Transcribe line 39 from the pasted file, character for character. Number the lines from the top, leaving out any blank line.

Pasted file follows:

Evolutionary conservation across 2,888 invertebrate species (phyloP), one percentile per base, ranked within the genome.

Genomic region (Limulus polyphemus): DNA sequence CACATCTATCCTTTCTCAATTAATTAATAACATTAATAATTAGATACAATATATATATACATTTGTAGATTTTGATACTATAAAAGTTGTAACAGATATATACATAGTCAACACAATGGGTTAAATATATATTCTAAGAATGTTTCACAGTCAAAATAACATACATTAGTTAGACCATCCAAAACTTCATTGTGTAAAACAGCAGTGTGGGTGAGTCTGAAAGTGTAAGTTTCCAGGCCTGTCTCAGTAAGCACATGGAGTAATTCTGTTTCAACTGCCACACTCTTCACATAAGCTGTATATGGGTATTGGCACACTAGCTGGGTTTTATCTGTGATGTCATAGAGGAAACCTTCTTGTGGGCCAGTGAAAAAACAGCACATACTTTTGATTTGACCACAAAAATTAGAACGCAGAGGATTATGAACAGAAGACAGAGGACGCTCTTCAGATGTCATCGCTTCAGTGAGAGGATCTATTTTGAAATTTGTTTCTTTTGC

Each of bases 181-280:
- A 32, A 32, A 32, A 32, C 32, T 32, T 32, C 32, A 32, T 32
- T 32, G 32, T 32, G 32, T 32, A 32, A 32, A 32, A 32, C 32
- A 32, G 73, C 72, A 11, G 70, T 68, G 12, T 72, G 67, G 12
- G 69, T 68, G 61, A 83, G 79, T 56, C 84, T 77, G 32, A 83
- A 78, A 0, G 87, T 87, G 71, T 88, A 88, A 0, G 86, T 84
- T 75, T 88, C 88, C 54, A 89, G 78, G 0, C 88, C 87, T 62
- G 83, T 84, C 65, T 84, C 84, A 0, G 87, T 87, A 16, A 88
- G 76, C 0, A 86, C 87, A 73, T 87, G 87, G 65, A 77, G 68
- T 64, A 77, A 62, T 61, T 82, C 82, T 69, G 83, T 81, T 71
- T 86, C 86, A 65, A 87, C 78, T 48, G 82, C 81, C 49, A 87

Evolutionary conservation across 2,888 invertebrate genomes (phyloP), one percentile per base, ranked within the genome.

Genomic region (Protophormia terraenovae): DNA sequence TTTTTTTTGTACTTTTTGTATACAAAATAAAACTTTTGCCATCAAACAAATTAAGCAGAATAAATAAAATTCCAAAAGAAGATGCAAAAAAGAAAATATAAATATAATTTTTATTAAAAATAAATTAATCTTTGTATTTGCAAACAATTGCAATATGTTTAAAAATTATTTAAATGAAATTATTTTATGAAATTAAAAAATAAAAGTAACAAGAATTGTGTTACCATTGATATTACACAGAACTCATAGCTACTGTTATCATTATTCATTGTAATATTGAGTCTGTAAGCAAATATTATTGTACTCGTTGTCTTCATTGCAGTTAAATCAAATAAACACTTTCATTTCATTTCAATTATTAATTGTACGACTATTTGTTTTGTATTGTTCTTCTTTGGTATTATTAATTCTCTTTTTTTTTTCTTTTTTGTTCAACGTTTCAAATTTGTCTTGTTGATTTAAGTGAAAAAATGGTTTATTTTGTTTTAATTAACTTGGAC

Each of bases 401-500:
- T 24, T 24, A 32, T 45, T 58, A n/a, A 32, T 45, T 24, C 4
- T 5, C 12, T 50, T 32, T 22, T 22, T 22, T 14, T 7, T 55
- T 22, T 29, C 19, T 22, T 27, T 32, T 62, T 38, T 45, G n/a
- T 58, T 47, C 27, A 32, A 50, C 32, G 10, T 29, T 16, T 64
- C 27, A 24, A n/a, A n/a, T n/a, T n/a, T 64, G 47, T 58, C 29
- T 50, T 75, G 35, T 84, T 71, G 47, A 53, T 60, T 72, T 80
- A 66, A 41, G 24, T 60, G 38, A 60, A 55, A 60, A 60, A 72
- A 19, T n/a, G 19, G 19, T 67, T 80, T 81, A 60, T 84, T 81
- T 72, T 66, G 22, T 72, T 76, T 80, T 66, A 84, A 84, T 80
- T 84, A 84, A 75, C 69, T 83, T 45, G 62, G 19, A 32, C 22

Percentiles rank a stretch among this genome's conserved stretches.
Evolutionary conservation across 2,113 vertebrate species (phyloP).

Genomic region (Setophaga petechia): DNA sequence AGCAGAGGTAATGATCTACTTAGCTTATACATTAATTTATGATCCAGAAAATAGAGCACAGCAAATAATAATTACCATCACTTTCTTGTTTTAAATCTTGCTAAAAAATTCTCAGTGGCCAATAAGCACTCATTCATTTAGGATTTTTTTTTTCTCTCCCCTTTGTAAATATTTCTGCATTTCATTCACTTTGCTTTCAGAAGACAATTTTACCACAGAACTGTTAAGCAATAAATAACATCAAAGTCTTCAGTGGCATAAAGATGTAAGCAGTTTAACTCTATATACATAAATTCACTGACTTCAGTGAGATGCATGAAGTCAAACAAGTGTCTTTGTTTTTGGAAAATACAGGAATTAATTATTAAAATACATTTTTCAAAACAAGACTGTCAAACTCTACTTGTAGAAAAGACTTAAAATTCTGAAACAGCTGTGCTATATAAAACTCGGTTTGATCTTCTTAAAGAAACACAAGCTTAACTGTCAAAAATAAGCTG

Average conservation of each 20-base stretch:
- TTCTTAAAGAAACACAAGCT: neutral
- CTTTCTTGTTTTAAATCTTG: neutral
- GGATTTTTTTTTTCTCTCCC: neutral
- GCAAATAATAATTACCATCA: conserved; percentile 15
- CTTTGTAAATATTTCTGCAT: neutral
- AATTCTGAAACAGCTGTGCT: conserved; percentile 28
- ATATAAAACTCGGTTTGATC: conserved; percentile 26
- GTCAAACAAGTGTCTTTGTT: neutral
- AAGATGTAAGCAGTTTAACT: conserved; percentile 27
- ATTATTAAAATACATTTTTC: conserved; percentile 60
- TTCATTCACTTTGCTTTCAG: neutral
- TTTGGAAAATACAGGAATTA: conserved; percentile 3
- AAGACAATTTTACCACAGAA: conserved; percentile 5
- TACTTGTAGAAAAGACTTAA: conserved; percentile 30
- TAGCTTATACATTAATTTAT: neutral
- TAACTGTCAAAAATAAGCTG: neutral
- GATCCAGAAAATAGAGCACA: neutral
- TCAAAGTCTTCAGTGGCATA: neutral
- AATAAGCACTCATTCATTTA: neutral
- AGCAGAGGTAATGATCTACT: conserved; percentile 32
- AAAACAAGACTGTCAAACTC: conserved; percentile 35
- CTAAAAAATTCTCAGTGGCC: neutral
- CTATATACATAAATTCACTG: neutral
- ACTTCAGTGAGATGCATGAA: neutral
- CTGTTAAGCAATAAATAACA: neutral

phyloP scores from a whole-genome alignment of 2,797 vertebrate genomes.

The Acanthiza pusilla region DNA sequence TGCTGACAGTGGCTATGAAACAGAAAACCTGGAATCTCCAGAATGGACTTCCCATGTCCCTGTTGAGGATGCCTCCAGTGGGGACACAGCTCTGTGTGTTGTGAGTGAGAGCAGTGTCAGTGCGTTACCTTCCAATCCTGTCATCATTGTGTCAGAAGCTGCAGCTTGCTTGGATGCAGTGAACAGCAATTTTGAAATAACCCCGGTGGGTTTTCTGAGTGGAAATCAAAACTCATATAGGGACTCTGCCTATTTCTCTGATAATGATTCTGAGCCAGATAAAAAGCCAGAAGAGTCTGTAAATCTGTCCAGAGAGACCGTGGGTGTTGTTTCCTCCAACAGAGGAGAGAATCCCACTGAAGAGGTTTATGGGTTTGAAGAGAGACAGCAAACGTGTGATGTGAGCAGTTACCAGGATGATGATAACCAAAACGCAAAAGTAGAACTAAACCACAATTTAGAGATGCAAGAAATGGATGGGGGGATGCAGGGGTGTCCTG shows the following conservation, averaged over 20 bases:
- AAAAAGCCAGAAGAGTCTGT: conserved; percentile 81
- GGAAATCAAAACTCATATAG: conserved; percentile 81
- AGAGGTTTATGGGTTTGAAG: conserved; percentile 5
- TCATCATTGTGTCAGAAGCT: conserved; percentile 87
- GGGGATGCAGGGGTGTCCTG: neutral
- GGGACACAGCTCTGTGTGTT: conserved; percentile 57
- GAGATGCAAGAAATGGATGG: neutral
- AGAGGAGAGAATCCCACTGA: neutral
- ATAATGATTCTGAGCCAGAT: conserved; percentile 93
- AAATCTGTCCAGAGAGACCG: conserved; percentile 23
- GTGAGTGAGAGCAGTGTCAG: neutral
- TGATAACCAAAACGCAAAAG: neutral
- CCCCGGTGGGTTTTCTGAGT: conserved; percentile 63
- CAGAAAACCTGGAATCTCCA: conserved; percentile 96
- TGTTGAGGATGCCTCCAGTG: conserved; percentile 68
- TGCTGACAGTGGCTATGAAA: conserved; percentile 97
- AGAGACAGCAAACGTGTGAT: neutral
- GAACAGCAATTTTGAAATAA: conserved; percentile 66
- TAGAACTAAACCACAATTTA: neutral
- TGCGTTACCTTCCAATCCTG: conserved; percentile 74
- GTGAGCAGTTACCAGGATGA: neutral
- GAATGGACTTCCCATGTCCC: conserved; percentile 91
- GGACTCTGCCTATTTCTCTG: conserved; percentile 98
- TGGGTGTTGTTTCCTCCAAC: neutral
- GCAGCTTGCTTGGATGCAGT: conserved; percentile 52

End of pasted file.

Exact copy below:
- AAGATGTAAGCAGTTTAACT: conserved; percentile 27